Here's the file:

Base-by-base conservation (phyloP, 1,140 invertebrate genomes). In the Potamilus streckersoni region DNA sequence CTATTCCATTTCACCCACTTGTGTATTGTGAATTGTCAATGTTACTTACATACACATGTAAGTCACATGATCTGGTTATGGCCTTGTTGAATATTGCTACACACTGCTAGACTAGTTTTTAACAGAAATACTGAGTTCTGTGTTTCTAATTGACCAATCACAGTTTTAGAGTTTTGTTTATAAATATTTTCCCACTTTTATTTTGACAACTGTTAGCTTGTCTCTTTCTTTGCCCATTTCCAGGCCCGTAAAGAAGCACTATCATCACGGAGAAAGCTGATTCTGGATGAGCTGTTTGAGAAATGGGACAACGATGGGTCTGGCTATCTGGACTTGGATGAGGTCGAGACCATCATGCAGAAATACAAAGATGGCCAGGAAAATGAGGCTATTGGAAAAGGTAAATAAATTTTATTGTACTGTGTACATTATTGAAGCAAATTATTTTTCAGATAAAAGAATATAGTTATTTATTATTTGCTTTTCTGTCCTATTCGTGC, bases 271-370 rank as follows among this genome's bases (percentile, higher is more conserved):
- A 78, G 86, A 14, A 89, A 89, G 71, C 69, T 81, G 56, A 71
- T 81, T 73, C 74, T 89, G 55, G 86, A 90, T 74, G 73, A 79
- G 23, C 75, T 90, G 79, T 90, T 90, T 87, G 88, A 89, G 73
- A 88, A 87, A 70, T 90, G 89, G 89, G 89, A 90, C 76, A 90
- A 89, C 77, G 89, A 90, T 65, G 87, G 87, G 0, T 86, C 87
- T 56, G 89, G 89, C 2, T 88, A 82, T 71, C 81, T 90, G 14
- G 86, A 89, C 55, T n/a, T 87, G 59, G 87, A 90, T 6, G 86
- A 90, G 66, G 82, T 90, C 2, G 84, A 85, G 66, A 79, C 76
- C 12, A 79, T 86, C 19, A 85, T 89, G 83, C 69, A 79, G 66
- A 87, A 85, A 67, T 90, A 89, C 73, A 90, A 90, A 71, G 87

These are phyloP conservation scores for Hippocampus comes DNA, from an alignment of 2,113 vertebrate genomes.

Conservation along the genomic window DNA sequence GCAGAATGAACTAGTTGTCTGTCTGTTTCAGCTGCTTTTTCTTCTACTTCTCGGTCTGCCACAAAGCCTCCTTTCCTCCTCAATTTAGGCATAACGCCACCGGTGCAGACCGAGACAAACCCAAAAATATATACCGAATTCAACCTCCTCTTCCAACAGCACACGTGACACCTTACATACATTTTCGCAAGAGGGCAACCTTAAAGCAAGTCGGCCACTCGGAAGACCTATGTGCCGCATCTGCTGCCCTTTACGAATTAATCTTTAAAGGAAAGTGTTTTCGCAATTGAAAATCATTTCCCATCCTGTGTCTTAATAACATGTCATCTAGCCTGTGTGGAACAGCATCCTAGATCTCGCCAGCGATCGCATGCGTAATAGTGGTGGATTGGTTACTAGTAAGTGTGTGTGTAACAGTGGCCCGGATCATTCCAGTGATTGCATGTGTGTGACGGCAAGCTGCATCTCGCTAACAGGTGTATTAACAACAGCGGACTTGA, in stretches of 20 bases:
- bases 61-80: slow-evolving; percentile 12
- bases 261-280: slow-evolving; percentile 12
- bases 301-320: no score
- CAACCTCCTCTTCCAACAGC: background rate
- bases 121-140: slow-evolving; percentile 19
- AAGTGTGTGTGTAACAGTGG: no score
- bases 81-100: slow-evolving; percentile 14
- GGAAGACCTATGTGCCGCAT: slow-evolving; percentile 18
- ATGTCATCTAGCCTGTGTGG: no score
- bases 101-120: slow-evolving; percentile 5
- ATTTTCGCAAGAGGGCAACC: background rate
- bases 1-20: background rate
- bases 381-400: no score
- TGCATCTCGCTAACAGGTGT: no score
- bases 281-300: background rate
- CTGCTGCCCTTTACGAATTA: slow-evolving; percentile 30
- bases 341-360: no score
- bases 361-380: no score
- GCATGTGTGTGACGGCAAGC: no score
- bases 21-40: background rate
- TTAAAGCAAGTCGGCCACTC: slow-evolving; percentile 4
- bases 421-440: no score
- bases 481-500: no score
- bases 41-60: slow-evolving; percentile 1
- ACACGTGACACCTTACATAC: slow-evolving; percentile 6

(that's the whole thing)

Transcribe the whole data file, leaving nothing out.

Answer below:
Base-by-base conservation (phyloP, 1,140 invertebrate genomes). In the Potamilus streckersoni region DNA sequence CTATTCCATTTCACCCACTTGTGTATTGTGAATTGTCAATGTTACTTACATACACATGTAAGTCACATGATCTGGTTATGGCCTTGTTGAATATTGCTACACACTGCTAGACTAGTTTTTAACAGAAATACTGAGTTCTGTGTTTCTAATTGACCAATCACAGTTTTAGAGTTTTGTTTATAAATATTTTCCCACTTTTATTTTGACAACTGTTAGCTTGTCTCTTTCTTTGCCCATTTCCAGGCCCGTAAAGAAGCACTATCATCACGGAGAAAGCTGATTCTGGATGAGCTGTTTGAGAAATGGGACAACGATGGGTCTGGCTATCTGGACTTGGATGAGGTCGAGACCATCATGCAGAAATACAAAGATGGCCAGGAAAATGAGGCTATTGGAAAAGGTAAATAAATTTTATTGTACTGTGTACATTATTGAAGCAAATTATTTTTCAGATAAAAGAATATAGTTATTTATTATTTGCTTTTCTGTCCTATTCGTGC, bases 271-370 rank as follows among this genome's bases (percentile, higher is more conserved):
- A 78, G 86, A 14, A 89, A 89, G 71, C 69, T 81, G 56, A 71
- T 81, T 73, C 74, T 89, G 55, G 86, A 90, T 74, G 73, A 79
- G 23, C 75, T 90, G 79, T 90, T 90, T 87, G 88, A 89, G 73
- A 88, A 87, A 70, T 90, G 89, G 89, G 89, A 90, C 76, A 90
- A 89, C 77, G 89, A 90, T 65, G 87, G 87, G 0, T 86, C 87
- T 56, G 89, G 89, C 2, T 88, A 82, T 71, C 81, T 90, G 14
- G 86, A 89, C 55, T n/a, T 87, G 59, G 87, A 90, T 6, G 86
- A 90, G 66, G 82, T 90, C 2, G 84, A 85, G 66, A 79, C 76
- C 12, A 79, T 86, C 19, A 85, T 89, G 83, C 69, A 79, G 66
- A 87, A 85, A 67, T 90, A 89, C 73, A 90, A 90, A 71, G 87

These are phyloP conservation scores for Hippocampus comes DNA, from an alignment of 2,113 vertebrate genomes.

Conservation along the genomic window DNA sequence GCAGAATGAACTAGTTGTCTGTCTGTTTCAGCTGCTTTTTCTTCTACTTCTCGGTCTGCCACAAAGCCTCCTTTCCTCCTCAATTTAGGCATAACGCCACCGGTGCAGACCGAGACAAACCCAAAAATATATACCGAATTCAACCTCCTCTTCCAACAGCACACGTGACACCTTACATACATTTTCGCAAGAGGGCAACCTTAAAGCAAGTCGGCCACTCGGAAGACCTATGTGCCGCATCTGCTGCCCTTTACGAATTAATCTTTAAAGGAAAGTGTTTTCGCAATTGAAAATCATTTCCCATCCTGTGTCTTAATAACATGTCATCTAGCCTGTGTGGAACAGCATCCTAGATCTCGCCAGCGATCGCATGCGTAATAGTGGTGGATTGGTTACTAGTAAGTGTGTGTGTAACAGTGGCCCGGATCATTCCAGTGATTGCATGTGTGTGACGGCAAGCTGCATCTCGCTAACAGGTGTATTAACAACAGCGGACTTGA, in stretches of 20 bases:
- bases 61-80: slow-evolving; percentile 12
- bases 261-280: slow-evolving; percentile 12
- bases 301-320: no score
- CAACCTCCTCTTCCAACAGC: background rate
- bases 121-140: slow-evolving; percentile 19
- AAGTGTGTGTGTAACAGTGG: no score
- bases 81-100: slow-evolving; percentile 14
- GGAAGACCTATGTGCCGCAT: slow-evolving; percentile 18
- ATGTCATCTAGCCTGTGTGG: no score
- bases 101-120: slow-evolving; percentile 5
- ATTTTCGCAAGAGGGCAACC: background rate
- bases 1-20: background rate
- bases 381-400: no score
- TGCATCTCGCTAACAGGTGT: no score
- bases 281-300: background rate
- CTGCTGCCCTTTACGAATTA: slow-evolving; percentile 30
- bases 341-360: no score
- bases 361-380: no score
- GCATGTGTGTGACGGCAAGC: no score
- bases 21-40: background rate
- TTAAAGCAAGTCGGCCACTC: slow-evolving; percentile 4
- bases 421-440: no score
- bases 481-500: no score
- bases 41-60: slow-evolving; percentile 1
- ACACGTGACACCTTACATAC: slow-evolving; percentile 6